Photo from pixabay.com

Photo from pixabay.com

Cold weather means power usage spikes

It is not uncommon for power usage to jump up 10 per cent during cold snaps

Red Deer can see power usage jump up to 10 per cent during cold snaps.

“With the cold snap we’re experiencing, we’re abosolutely seeing a little bit of an increase (in power demand),” said Electric Light and Power manager Jim Jorgenson. Exact numbers were not available on Friday.

“We haven’t seen anything concerning or that is going to cause undue strain on the system. At this point, there’s sufficient capacity.”

Demand would probably have been even higher but for the holidays when businesses often have fewer staff working and more days when the doors are closed.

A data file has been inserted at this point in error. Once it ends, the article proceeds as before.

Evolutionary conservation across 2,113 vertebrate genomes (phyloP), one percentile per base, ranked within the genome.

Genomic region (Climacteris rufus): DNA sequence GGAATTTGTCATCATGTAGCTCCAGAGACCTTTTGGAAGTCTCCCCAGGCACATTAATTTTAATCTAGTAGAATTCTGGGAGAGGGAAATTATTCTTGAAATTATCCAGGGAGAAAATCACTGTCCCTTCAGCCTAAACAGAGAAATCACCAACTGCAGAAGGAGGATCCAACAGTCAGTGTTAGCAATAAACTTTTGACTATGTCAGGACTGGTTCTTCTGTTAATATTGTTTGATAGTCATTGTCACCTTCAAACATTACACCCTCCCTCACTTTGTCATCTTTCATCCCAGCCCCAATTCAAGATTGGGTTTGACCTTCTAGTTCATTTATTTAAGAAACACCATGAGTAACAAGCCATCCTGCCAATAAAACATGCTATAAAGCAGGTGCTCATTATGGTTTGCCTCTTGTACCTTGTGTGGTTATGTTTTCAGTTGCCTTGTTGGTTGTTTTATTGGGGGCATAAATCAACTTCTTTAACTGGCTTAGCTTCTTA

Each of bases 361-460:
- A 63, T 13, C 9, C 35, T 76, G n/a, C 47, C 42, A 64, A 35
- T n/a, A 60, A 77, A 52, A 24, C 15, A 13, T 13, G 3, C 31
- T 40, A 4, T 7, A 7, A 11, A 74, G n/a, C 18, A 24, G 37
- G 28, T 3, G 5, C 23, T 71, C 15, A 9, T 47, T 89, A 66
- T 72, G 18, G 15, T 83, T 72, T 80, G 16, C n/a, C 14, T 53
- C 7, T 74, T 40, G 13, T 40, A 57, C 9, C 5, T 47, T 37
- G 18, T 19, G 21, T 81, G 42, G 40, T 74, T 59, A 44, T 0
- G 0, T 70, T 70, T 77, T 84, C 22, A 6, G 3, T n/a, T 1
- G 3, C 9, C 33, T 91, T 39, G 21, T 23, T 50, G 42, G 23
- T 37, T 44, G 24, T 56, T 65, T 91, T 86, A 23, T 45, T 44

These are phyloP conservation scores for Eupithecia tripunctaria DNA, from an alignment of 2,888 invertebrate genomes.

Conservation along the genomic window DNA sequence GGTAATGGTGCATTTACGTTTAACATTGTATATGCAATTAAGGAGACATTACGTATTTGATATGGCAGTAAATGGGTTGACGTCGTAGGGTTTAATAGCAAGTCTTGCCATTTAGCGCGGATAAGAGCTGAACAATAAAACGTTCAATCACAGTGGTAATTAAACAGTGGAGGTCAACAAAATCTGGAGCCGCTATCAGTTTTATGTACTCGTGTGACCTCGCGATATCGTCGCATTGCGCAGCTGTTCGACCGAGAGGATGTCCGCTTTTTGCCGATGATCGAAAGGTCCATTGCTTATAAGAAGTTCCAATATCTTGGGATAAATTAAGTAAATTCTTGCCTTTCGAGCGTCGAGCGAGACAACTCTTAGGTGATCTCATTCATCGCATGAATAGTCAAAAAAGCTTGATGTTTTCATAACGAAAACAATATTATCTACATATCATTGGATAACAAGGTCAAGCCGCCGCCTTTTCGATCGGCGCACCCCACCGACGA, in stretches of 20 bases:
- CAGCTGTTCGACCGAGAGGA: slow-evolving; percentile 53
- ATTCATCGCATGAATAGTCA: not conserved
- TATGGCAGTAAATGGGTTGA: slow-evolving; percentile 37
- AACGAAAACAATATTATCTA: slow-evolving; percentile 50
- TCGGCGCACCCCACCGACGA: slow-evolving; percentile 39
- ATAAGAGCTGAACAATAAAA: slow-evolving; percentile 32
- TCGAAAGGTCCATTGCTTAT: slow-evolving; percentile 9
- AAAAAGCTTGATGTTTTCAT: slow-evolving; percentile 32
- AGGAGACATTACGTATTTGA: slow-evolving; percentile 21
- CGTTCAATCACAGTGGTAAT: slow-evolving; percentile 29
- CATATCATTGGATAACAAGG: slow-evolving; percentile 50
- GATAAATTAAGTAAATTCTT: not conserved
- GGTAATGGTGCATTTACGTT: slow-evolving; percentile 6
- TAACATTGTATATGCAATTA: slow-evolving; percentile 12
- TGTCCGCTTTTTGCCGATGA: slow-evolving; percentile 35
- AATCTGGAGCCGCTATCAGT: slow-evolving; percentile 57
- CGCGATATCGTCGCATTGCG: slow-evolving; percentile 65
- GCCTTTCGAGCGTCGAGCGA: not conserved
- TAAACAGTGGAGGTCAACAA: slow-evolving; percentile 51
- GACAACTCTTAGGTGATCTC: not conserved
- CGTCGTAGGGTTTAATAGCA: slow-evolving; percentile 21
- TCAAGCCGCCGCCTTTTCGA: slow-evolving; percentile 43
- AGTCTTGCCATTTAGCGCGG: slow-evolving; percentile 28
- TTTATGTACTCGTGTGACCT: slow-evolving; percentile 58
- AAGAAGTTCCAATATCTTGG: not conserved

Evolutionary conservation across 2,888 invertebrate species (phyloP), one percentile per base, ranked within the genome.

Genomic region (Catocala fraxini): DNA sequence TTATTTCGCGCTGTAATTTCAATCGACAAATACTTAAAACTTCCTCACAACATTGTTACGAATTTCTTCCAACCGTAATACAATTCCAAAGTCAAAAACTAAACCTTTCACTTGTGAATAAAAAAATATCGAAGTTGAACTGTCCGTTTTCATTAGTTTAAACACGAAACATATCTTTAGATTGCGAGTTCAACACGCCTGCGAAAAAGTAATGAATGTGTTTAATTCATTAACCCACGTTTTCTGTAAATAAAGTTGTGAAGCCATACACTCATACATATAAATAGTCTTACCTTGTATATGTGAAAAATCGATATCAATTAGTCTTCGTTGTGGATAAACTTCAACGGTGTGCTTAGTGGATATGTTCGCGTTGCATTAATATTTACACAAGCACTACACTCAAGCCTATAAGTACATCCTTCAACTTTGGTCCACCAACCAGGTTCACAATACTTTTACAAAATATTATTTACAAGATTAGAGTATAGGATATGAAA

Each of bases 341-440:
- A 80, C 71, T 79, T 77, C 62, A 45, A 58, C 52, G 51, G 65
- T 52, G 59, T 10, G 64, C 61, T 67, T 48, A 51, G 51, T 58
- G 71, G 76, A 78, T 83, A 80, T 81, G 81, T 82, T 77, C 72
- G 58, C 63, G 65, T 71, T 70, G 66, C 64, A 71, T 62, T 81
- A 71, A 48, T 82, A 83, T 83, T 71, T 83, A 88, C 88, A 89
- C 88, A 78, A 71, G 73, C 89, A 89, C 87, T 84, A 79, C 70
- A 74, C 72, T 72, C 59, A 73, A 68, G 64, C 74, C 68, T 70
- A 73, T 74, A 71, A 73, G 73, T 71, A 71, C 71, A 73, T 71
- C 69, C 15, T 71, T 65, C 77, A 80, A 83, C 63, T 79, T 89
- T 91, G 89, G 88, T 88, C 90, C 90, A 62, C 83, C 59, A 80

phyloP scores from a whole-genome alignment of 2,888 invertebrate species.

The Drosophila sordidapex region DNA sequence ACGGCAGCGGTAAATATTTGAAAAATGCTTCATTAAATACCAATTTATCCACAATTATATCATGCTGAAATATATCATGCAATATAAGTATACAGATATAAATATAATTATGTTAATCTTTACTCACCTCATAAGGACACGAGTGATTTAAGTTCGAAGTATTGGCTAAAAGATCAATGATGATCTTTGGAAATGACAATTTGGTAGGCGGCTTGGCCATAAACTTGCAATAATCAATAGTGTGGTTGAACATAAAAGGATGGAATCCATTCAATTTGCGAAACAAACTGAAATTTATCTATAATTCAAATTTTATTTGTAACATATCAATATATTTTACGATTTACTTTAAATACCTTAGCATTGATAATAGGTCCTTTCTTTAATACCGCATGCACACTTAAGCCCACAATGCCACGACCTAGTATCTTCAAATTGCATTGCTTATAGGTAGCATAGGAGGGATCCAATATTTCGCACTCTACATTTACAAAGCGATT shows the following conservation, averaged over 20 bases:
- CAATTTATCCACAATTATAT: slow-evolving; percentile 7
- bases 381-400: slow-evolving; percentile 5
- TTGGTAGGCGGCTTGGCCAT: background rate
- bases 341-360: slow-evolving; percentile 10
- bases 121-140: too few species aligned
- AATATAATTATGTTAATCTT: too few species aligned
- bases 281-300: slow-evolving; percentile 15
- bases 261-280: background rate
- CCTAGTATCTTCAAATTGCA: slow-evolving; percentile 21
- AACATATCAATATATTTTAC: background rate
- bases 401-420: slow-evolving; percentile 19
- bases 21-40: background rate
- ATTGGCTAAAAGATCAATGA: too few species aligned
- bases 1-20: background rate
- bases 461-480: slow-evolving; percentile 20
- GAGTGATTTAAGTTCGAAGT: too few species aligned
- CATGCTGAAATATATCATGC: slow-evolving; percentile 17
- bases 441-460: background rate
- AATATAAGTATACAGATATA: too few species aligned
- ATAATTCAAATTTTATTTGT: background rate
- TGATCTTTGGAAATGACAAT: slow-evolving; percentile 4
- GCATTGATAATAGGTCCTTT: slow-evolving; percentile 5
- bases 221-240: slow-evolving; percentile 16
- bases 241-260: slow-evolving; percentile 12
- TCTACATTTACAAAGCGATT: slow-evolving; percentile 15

Power consumption peaks during the winter months, when shorter days also means the lights are on longer. A five- to 10-per-cent spike is not uncommon when the temperature drops to the minus-teens or minus-20s.

“That December, January and February stretch we’ll see the highest consumption depending on what the weather is like.”

While many homes are heated with gas it is spread through the house by an electric blower, which uses up a lot of juice especially when it’s running all the time.

Summer peaks in July and August are catching up though as home air conditioning becomes more common.

“Everybody’s investing in it for those two weeks of sleep,” he said with a chuckle.

About 70,000 megawatt hours of electricity are used during a typical December.

“I would say we’re probably close to a normal December.”



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